Death in the Stocks

Death in the Stocks

by Georgette Heyer

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Overview

A Moonlit Night, a Sleeping Village, and an Unaccountable Murder...

In the dead of the night, a man in an evening dress is found murdered, locked in the stocks on the village green. Unfortunately for Superintendent Hannasyde, the deceased is Andrew Vereker, a man hated by nearly everyone, especially his odd and unhelpful family members. The Verekers are as eccentric as they are corrupt, and it will take all Hannasyde's skill at detection to determine who's telling the truth, and who is pointing him in the wrong direction. The question is: who in this family is clever enough to get away with murder?

"Death in the Stocks is rare and refreshing."—The Times

"Miss Heyer's characters act and speak with an ease and conviction that is refreshing as it is rare in the ordinary mystery novel."—Times Literary Supplement

Product Details

ISBN-13: 9781492669616
Publisher: Sourcebooks
Publication date: 02/05/2019
Series: Country House Mysteries Series
Edition description: Reissue
Pages: 384
Sales rank: 319,876
Product dimensions: 5.00(w) x 7.00(h) x (d)

About the Author

Georgette Heyer's novels have charmed and delighted millions of readers for decades. English Heritage has awarded Georgette Heyer one of their prestigious Blue Plaques, designating her Wimbledon home as the residence of an important figure in British history. She was born in Wimbledon in August 1902. She wrote her first novel, The Black Moth, at the age of seventeen to amuse her convalescent brother; it was published in 1921 and became an instant success. Heyer published 56 books over the next 53 years, until her death from lung cancer in 1974. Her last book, My Lord John, was published posthumously in 1975. A very private woman, she rarely reached out to the public to discuss her works or personal life. Her work included Regency romances, mysteries and historical fiction. Known as the Queen of Regency romance, Heyer was legendary for her research, historical accuracy and her extraordinary plots and characterizations. She was married to George Ronald Rougier, a barrister, and they had one son, Richard.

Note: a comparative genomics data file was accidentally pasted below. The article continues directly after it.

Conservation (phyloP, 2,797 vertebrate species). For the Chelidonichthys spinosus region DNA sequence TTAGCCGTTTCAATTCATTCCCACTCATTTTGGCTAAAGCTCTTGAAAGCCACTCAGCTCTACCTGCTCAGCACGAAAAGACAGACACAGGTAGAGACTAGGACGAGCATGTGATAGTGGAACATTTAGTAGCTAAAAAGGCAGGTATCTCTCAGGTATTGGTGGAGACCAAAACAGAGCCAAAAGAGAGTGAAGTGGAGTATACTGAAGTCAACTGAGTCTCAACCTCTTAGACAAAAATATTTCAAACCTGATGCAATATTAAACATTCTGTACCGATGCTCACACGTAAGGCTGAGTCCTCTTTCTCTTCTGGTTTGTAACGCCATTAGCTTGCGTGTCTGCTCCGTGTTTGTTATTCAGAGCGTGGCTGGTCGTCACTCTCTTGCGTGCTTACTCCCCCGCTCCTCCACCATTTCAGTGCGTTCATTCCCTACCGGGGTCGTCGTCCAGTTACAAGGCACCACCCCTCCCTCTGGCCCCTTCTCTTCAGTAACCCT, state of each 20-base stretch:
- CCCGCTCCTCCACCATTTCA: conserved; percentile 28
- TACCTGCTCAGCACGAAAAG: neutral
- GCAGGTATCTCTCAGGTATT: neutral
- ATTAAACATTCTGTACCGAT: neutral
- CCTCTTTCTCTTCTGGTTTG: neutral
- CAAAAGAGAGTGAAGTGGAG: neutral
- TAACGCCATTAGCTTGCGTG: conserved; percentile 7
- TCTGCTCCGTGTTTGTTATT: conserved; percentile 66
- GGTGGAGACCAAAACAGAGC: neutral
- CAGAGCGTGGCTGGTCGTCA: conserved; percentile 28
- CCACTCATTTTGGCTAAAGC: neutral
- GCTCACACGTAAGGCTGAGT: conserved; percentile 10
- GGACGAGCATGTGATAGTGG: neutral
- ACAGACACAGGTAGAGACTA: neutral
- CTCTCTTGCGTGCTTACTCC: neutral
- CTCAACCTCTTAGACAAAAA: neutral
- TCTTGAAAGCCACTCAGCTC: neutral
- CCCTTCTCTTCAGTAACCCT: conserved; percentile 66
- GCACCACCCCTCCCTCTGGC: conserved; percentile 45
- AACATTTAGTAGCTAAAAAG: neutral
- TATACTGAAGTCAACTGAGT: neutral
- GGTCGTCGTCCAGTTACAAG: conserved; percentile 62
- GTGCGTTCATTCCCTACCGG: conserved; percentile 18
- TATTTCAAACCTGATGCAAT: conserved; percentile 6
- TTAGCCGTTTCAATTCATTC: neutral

Read an Excerpt

Death in the Stocks


By GEORGETTE HEYER

Sourcebooks Inc.

Copyright © 1935 Georgette Rougier
All right reserved.

ISBN: 978-1-4022-2776-9


Chapter One

It was past midnight, and the people who lived in the cottages that clustered round the triangular green had long since gone to bed and to sleep. No lamp shone in any window, but a full moon sailed in a sky the colour of sapphires, and lit the village with a pale light, as cold as the sheen on steel. Trees and houses cast grotesque shadows, black as soot; every object in the moonlight stood out sharply defined, but without colour, so that even a prosaic line of petrol pumps looked a little ghostly.

There was a car drawn up at one end of the green, its headlights throwing two golden beams ahead, and its engine throbbing softly. One of its doors stood open. Something moved in the shadow of the great elm tree beside the car; a man stepped into the moonlight, glanced this way and that, as though fearful of seeing someone, and after a moment's hesitation got quickly into the car and began to turn it, jarring his gears a little. He looked once towards the elm tree, at some object dimly discernible in the shadow, and then, having swung the car right round, drove away up the London road. The noise of his engine died slowly in the distance; somewhere at hand a watch-dog barked once, and then was silent.

The shadow of the elm tree was shortening as the moon travelled across the sky: the eerielight seemed to steal under the branches, and presently shone on two feet in patent leather shoes, stuck through the holes in a pair of stocks. The feet remained motionless, and as the moonlight crept nearer the glimmer of a white shirt-front showed.

An hour later a cyclist rounded the bend in the road by the King's Head. Police-Constable Dickenson was returning home from a night patrol. The moonlight now fully illuminated the stocks. A gentleman in evening-dress was sitting in them, apparently asleep, for his body had sagged forward, his head lolling on his chest. Police-Constable Dickenson was whistling softly as he rode, but the whistle stopped suddenly, and the front wheel of the bicycle swerved. The stocks were a feature of Ashleigh Green, but the Constable could not remember having seen anyone imprisoned in them before. It gave him quite a turn. Tight as an owl, he thought. Looks like somebody's been having a game with you, my lad.